UNC Basketball: A Look Ahead to Possible Matchup with Iowa State Cyclones

Todd SalemContributor IIIMarch 20, 2014

Mar 3, 2014; Chapel Hill, NC, USA; North Carolina Tar Heels head coach Roy Williams with the ball in the first half. The Tar Heels defeated the fighting Irish 63-61 at Dean E. Smith Student Activities Center. Mandatory Credit: Bob Donnan-USA TODAY Sports
Bob Donnan-USA TODAY Sports

In a possible round-three matchup, the North Carolina Tar Heels could see themselves facing off against Big 12 champion Iowa State Cyclones in a sixth seed vs. third seed scenario.

The winner would be headed to the Sweet 16 to most likely face the No. 2 seed Villanova Wildcats. However, the six-three matchup of UNC and ISU is fascinating in and of itself, despite what would obviously be on the line.

North Carolina's strengths and weaknesses have been thoroughly digested at this point. However, the Cyclones are one of the least talked-about teams nationally of any of the top seeds (along with second-seeded Villanova, ironically).

This Iowa State squad, first of all, contains the Big 12 Player of the Year, Melvin Ejim. A nightmare matchup for any forward, Ejim averages 18.1 points and 8.5 rebounds per game while shooting over 50 percent from the floor. At 6'6" and 220 pounds, he is a forceful player who also has the ability to step out and hit a three-pointer...as does nearly every one of his teammates.

Iowa State sunk more than eight threes per game (via Team Rankings) on its way to the sixth-best scoring offense in the country, at 82.9 points per game. If that was all, this team would be a tough opponent for anyone. Except ISU also leads the country in assists and is second in assist-to-turnover ratio behind All-Big 12 first-team guard DeAndre Kane.

Charlie Riedel/Associated Press

While Ejim averages 18 and nine, Kane himself "chips" in with 17 points, 6.7 rebounds and 5.8 assists on 49.1 percent shooting. Together, they are perhaps the best duo of teammates in the country and would be tough matchups for Carolina if the two teams face off.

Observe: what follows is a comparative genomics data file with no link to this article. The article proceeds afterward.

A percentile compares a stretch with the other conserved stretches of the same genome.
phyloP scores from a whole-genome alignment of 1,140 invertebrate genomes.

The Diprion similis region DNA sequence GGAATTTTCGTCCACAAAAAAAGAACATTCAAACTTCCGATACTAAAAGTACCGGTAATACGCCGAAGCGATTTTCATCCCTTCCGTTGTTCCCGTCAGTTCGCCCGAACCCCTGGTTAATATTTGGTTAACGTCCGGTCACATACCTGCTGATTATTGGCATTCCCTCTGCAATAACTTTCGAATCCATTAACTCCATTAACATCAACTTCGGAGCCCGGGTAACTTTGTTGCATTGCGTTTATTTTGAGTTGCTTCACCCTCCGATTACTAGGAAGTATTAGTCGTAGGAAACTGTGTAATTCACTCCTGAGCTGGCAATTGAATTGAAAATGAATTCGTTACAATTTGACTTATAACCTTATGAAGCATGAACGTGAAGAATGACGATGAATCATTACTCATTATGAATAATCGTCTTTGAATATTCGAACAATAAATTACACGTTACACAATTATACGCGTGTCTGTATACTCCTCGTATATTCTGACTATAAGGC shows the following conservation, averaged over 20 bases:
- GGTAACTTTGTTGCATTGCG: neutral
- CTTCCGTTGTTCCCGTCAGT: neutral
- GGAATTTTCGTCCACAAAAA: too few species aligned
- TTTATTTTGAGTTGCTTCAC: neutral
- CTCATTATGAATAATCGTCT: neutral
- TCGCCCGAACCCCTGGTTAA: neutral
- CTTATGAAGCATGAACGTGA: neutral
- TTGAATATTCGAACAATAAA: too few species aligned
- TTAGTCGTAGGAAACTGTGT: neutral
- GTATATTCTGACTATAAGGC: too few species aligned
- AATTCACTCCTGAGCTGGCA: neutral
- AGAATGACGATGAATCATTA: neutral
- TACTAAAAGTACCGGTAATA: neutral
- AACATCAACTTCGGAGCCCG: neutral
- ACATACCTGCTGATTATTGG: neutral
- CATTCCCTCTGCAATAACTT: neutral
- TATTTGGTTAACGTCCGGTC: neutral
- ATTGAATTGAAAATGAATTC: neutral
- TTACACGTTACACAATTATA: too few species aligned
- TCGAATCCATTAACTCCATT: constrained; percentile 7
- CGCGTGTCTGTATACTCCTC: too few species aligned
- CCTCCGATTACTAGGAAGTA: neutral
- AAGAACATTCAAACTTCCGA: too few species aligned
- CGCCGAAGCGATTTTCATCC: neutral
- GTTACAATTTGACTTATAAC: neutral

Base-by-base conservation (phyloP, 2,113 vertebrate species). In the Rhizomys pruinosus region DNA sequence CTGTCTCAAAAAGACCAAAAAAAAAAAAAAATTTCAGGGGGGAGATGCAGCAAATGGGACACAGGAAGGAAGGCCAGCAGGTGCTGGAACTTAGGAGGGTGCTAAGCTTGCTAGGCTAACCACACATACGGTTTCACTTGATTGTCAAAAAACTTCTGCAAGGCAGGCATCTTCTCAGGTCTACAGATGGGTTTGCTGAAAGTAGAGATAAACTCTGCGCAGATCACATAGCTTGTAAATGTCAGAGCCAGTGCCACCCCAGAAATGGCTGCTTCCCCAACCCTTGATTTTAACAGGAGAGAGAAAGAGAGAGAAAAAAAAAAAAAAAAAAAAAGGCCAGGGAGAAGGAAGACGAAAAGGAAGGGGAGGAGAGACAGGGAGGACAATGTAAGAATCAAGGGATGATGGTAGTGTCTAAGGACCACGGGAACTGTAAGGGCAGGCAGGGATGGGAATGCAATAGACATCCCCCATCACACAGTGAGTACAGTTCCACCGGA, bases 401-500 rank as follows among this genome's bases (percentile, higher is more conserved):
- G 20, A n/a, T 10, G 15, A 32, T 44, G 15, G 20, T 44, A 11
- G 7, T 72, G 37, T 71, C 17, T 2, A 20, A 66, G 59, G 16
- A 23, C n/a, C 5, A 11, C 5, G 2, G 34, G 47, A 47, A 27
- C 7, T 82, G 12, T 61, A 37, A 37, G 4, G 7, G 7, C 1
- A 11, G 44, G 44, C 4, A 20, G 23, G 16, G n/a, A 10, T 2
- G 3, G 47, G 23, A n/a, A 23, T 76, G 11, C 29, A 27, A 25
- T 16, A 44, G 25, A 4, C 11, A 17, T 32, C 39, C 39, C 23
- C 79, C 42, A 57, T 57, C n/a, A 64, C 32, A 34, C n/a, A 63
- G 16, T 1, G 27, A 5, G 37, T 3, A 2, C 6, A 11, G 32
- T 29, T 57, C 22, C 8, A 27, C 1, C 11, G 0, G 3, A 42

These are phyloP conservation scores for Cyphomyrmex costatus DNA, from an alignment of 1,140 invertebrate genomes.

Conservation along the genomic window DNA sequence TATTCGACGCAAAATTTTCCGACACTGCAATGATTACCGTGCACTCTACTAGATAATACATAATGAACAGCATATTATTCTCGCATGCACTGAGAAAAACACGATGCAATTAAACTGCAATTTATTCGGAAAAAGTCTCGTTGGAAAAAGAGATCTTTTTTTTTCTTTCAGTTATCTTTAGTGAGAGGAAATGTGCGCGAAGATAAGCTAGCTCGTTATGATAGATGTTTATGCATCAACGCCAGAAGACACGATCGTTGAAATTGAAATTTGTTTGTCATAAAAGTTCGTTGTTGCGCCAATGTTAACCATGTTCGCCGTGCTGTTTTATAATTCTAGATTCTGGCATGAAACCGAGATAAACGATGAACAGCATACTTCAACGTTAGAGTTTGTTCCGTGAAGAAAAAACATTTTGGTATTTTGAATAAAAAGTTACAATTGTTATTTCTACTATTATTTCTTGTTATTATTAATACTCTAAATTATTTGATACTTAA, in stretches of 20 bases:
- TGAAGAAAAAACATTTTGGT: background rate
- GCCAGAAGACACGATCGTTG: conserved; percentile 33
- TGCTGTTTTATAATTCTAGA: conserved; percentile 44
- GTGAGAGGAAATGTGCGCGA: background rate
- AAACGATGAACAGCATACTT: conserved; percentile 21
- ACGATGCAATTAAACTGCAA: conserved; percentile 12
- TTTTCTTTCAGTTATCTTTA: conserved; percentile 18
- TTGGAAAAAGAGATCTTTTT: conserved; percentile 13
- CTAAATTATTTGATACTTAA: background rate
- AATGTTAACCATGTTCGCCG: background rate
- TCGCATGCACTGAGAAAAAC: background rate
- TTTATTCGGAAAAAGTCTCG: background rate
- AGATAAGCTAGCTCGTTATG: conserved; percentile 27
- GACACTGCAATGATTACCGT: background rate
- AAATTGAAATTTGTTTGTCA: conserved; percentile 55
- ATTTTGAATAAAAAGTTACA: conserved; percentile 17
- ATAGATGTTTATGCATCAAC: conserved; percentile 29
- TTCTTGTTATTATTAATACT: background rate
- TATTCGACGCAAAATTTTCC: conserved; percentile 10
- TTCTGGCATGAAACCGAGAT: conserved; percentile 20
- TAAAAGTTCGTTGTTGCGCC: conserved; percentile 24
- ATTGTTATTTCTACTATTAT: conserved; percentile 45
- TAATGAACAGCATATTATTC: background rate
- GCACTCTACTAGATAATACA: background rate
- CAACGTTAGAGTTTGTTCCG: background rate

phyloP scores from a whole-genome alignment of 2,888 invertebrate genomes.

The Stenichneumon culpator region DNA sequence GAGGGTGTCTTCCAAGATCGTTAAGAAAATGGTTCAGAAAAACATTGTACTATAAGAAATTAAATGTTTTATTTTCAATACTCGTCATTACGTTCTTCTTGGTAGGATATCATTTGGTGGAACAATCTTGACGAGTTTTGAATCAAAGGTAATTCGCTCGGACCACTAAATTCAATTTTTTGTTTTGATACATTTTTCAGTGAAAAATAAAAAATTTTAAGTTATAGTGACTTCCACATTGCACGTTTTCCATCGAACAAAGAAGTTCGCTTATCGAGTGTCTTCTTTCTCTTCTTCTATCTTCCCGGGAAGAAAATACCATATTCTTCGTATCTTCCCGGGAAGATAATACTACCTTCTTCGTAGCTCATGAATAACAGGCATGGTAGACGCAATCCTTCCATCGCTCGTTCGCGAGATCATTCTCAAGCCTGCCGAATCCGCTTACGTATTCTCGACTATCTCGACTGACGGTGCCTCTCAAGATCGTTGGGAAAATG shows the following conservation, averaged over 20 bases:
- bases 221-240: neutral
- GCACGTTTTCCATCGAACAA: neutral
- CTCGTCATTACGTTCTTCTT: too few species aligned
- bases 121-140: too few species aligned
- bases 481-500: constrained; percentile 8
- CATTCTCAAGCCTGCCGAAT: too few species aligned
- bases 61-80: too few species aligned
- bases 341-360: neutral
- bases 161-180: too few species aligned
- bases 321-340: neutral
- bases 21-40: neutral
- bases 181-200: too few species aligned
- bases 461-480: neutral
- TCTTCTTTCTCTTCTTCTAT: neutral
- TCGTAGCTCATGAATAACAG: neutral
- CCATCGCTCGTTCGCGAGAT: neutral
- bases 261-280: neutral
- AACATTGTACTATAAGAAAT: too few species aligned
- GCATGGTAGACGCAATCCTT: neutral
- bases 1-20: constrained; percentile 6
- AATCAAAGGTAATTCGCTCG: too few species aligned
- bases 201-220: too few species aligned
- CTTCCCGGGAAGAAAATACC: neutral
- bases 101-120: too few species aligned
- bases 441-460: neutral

Ideally, UNC's best wing defender, J.P. Tokoto, would guard Kane, especially since the Big 12 first-teamer stands 6'4" tall. However, moving Tokoto, Carolina's small forward, onto Kane creates a precarious situation for the Heels' starting guards. Who do Marcus Paige and Leslie McDonald guard? Of ISU's probable starters, only 6'2" Monte Morris is shorter than the point guard Kane. 

Iowa State should have troubles of its own on the defensive end though. Without much production from the center position, ISU has trouble against big, long teams. The Cyclones are prone to losing the rebounding battle, mustering just a plus-one rebounding margin for the season. They also have no rim protection, as Ejim leads the team in blocks, averaging just 0.7 per game. 

The Tar Heels just happen to have a multitude of bigs to rotate in and out, all of whom excel on the offensive and defensive boards.

If North Carolina and Iowa State do end up facing off, it should be quite an exciting game. Both teams can put up points in a hurry, and they do so in very different ways. Also, neither team is in the top 200 nationally in free-throw shooting, so if one team grabs a lead late, the other won't be out of it until the final whistle sounds.

This pairing would have all the makings of a classic NCAA tournament game...if both sides are able to make it out of round two.